It is not easy being a connoisseur of educational foibles -- just as one is recovering from the latest foolishness, along comes something new, and it's back to the anti-depressants. The latest installment of Educators Gone Wild is the push to enroll the "intellectually disabled" in college. We are not talking about attracting eccentrics; these recruits are youngsters with Down Syndrome, autism, and other disabilities that seriously impede learning. This is college for those stymied by reading and writing.
Eight years ago, a mere four campus programs existed for the intellectually disabled; by 2009, this has soared to 250 in some three dozen states (see here). Predictably, the impetus for this good-heartedness is federal money, and more is forthcoming -- Congress recently appropriated $10.56 million to develop 27 model projects to uncover successful approaches to getting these youngsters into college. Private foundations have also kicked in (federal Pell Grant loans also permit the mentally disabled to pay tuition and thereby acquire debt).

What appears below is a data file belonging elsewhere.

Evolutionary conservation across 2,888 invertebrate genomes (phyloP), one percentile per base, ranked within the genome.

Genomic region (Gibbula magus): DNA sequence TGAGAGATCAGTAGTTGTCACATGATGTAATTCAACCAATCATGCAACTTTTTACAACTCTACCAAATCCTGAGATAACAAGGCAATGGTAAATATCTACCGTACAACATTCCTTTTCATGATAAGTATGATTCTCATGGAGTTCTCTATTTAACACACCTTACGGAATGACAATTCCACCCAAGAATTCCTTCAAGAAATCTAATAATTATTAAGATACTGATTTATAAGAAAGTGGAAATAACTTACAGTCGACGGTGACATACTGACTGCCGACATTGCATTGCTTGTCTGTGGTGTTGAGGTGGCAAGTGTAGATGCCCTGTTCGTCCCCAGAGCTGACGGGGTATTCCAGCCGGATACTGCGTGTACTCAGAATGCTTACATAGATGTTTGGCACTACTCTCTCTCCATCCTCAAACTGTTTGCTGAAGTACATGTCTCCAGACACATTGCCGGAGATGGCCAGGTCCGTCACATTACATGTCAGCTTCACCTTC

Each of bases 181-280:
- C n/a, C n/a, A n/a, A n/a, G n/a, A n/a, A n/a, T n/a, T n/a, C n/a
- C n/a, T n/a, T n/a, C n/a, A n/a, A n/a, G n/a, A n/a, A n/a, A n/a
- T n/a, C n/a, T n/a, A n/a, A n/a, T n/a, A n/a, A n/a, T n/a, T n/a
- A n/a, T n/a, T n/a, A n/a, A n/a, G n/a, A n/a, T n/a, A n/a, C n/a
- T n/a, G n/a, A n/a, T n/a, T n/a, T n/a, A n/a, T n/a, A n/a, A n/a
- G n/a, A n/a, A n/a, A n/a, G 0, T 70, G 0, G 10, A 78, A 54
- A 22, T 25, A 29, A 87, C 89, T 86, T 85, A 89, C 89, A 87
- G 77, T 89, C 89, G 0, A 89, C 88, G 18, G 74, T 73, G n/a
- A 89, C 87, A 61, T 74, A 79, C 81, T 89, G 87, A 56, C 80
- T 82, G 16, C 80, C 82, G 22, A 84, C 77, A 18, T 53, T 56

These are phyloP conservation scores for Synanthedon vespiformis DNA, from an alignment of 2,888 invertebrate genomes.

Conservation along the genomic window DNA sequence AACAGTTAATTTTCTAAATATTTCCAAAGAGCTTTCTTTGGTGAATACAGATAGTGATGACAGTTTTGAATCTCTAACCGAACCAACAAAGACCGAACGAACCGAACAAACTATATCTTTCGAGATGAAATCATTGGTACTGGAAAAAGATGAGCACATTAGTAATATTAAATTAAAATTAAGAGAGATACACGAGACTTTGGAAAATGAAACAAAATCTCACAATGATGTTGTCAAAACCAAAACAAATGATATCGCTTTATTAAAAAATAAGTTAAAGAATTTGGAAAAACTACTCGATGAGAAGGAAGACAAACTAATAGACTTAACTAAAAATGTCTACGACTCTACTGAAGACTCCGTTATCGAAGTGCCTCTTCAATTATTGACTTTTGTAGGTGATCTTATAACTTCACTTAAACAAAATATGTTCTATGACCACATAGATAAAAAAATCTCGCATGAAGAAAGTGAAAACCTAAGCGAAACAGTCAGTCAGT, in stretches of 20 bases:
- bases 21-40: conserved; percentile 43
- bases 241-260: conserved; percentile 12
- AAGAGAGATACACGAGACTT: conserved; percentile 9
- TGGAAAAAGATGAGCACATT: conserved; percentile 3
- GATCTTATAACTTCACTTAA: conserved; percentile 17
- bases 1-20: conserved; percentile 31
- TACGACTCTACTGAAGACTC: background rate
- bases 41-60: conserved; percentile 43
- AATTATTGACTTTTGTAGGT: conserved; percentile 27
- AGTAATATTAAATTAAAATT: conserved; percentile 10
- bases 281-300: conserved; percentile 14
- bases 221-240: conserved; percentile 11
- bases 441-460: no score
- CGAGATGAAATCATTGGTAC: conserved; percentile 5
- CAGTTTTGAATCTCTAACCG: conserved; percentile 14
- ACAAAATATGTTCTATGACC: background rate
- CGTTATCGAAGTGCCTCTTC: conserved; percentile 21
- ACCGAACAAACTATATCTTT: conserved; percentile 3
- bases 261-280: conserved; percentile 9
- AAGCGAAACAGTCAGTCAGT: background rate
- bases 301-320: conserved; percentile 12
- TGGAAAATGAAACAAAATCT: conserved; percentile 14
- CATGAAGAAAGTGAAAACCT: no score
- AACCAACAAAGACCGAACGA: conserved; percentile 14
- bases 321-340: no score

And why should Washington push access at a time when higher education funding in general is hurting? Political lobbying, notably pressures from parents of disabled children, has seen one triumph after another, and access to college is the next agenda item (see here for these groups). This is the "logical" progression of the mainstreaming movement whereby inserting the disabled into regular settings becomes a matter of right regardless of what is accomplished (see here for the legal push).
Though he is usually a very perceptive analyst, Dr. Weissberg paints with too broad a brush here. Autism itself is not an intellectual disability, and many people on the spectrum can indeed do college-level work. Most famously, Temple Grandin earned a Ph.D. in animal science at the University of Illinois, where Dr. Weissberg himself used to teach.